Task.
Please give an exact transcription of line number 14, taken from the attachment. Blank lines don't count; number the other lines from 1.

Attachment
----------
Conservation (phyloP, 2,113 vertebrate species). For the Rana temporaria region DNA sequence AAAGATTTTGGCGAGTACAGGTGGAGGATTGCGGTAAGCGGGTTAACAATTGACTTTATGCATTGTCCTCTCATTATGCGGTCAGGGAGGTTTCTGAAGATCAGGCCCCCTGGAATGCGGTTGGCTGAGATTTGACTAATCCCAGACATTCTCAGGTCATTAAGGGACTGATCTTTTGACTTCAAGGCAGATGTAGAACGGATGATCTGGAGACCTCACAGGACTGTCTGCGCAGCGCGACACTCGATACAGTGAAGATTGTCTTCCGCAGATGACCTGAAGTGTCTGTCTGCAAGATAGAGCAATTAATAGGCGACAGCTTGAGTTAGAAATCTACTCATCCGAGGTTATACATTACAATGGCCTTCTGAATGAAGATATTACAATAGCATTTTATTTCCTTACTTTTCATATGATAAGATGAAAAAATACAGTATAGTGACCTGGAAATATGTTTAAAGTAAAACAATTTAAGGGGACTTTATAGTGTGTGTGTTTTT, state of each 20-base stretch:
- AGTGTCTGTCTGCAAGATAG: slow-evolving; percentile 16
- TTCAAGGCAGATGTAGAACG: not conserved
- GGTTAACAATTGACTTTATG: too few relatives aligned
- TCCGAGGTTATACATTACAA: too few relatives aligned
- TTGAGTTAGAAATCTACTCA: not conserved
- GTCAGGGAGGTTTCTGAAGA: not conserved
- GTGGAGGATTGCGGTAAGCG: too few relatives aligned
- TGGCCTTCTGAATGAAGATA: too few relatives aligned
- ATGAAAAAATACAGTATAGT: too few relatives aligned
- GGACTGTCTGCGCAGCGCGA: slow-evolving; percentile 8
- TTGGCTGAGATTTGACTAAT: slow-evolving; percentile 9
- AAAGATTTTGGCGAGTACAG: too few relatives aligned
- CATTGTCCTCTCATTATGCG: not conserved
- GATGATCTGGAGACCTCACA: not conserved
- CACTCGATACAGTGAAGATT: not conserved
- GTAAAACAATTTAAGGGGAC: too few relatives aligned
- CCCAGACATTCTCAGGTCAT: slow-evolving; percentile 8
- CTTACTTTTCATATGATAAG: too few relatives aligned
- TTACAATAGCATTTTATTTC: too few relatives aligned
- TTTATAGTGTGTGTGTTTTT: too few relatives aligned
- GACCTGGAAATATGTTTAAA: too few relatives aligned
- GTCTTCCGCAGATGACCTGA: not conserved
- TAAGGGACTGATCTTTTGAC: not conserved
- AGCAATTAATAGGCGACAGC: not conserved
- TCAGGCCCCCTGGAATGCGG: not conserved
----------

- CATTGTCCTCTCATTATGCG: not conserved